Diascia Seeds - Twinspur Diascia Barberae Pink Queen Flower Seed

Diascia Seeds - Pink Queen

Flower Specifications

Season: Annual

USDA Zones: 5 - 9

Height: 8 - 10 inches

Bloom Season: Summer and fall

Bloom Color: Rose

Environment: Full sun to partial shade

Soil Type: Moist, well-drained, pH 6.1 - 7.8

Deer Resistant: Yes

House Plant: No

Latin Name: Diascia Barberae

Planting Directions

Temperature: 65 - 75F

Average Germ Time: 14 - 21 days

Light Required: Yes

Depth: Do not cover

Sowing Rate: 1 - 2 seeds per plant

Moisture: Keep moist until germination

Plant Spacing: 18 inches

Care & Maintenance: Diascia

Diascia (Diascia Barberae Pink Queen) - Also known as Twinspur, this little gem is an abundantly flowering plant which has a mounding, spreading habit and rose-colored flowers. This popular plant can easily be grown from Diascia seeds and used as a bedding, basket, or container plant. It is commonly grown as an annual but survives as an evergreen perennial where hard frosts do not occur.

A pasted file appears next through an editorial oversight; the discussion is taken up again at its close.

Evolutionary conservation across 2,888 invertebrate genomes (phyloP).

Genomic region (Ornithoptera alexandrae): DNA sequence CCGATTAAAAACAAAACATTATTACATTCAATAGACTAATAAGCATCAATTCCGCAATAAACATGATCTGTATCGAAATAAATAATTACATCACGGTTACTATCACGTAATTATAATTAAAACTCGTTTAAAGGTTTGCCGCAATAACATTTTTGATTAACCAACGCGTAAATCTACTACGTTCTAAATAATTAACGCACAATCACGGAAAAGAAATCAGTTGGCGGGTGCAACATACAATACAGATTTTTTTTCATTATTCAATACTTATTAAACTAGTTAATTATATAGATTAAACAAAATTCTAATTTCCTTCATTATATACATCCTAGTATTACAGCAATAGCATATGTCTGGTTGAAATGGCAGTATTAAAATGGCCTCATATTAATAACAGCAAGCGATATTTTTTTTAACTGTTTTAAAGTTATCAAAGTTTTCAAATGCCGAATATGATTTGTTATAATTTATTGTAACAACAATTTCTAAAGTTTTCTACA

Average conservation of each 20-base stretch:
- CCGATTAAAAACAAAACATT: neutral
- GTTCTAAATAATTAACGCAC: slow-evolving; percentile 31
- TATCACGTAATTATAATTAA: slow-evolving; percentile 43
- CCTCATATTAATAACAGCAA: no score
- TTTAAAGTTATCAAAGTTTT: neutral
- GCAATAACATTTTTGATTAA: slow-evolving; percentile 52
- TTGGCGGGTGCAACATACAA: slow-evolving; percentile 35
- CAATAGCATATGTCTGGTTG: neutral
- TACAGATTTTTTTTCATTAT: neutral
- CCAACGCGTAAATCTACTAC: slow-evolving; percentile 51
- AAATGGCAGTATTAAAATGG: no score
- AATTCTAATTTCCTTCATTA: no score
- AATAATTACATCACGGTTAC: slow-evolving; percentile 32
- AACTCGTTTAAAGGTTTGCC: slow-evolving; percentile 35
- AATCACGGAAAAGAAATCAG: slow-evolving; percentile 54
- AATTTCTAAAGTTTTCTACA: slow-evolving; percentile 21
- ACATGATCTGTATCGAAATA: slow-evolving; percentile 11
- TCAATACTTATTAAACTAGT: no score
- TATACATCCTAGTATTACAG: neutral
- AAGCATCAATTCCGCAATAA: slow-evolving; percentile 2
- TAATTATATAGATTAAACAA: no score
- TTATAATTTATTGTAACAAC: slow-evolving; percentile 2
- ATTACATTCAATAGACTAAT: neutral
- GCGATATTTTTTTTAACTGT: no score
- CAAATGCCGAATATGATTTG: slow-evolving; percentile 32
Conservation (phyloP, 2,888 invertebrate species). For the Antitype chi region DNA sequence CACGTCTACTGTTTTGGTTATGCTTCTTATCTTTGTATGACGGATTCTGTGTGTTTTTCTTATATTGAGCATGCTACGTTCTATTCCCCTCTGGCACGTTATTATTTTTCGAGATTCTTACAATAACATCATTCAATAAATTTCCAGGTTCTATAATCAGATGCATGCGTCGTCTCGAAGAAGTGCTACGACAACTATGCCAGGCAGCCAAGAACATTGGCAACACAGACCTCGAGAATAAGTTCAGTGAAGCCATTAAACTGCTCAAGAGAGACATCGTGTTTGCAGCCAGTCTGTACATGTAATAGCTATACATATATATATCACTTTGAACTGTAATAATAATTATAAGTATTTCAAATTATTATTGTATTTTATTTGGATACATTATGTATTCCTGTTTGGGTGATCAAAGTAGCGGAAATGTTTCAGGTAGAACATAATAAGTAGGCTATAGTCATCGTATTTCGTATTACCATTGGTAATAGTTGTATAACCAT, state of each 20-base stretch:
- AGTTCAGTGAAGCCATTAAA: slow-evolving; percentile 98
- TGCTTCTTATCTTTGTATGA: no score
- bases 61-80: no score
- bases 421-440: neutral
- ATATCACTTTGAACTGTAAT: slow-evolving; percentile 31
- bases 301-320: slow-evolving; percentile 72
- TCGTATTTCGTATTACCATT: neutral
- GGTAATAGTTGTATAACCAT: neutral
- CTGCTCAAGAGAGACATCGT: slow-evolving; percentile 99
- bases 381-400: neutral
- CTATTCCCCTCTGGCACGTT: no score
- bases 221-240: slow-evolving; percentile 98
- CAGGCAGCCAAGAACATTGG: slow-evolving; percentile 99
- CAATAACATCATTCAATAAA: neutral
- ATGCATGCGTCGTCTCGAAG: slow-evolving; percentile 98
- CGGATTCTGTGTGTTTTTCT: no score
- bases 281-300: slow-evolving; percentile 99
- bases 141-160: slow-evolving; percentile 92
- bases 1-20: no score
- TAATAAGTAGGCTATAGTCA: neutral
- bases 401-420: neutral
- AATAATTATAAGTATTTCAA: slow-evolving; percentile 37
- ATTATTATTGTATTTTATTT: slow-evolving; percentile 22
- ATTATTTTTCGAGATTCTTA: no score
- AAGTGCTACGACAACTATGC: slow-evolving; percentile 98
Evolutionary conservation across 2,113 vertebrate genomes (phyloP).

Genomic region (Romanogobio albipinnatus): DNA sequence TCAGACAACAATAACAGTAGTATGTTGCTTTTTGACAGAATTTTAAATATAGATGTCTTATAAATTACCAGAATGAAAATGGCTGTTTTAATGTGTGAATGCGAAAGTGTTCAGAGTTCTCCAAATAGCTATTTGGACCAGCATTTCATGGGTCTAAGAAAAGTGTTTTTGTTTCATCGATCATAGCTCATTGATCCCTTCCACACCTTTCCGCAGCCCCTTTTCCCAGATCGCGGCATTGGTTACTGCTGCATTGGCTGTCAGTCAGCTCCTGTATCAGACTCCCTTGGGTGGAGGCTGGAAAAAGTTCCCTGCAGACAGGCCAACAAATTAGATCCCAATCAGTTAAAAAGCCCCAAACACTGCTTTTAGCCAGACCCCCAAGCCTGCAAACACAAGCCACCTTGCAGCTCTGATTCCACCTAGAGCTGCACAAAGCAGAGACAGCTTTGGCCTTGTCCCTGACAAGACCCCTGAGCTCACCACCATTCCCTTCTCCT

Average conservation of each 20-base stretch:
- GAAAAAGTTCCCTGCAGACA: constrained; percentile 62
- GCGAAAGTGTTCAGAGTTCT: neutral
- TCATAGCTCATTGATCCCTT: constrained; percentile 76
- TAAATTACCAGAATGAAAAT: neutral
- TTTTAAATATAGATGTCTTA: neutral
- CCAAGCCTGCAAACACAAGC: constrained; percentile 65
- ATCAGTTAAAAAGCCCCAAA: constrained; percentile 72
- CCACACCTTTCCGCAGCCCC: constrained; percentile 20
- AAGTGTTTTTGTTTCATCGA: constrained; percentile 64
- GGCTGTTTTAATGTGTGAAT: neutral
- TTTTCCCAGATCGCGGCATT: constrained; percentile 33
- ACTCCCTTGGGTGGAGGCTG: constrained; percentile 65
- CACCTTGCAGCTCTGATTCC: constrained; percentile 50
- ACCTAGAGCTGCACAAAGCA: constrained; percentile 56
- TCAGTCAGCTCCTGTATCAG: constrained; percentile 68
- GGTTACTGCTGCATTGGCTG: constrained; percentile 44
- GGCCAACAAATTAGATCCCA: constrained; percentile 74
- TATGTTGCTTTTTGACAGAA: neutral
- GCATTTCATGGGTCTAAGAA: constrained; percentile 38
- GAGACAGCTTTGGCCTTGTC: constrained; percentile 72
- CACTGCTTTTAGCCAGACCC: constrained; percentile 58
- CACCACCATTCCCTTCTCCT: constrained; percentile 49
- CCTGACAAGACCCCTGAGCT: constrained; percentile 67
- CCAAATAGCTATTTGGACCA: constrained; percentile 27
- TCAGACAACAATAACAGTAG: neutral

Twinspur Diascia has wiry stems and small heart-shaped leaves. Its delicate, colorful flowers will bloom from early summer until late fall. Each small bloom is tubular with a prominent lip and two rear spurs, or nectaries. As the name implies, these nectaries contain nectar which attract bees and butterflies, and even an occasional hummingbird.

Grow Diascia Barberae Pink Queen in full to partial sun and porous, friable, humus-rich soil with an acid to neutral pH. Twinspur prefers cooler locations in summer heat and needs continual moisture when grown in containers, particularly if placed in exposed sites to the sun. Flowering may even cease during the very hottest part of summer, but the flowering will resume as temperatures begin to drop as autumn nears. To encourage fresh growth, trim back Diascia plants when blooms begin to fade.

To get a jump start on the growing season, sow Twinspur seeds indoors 4 - 6 weeks before last frost. Use sterile starter mix in trays and do not cover flower seeds. Transplant seedlings outdoors after the danger of frost has passed.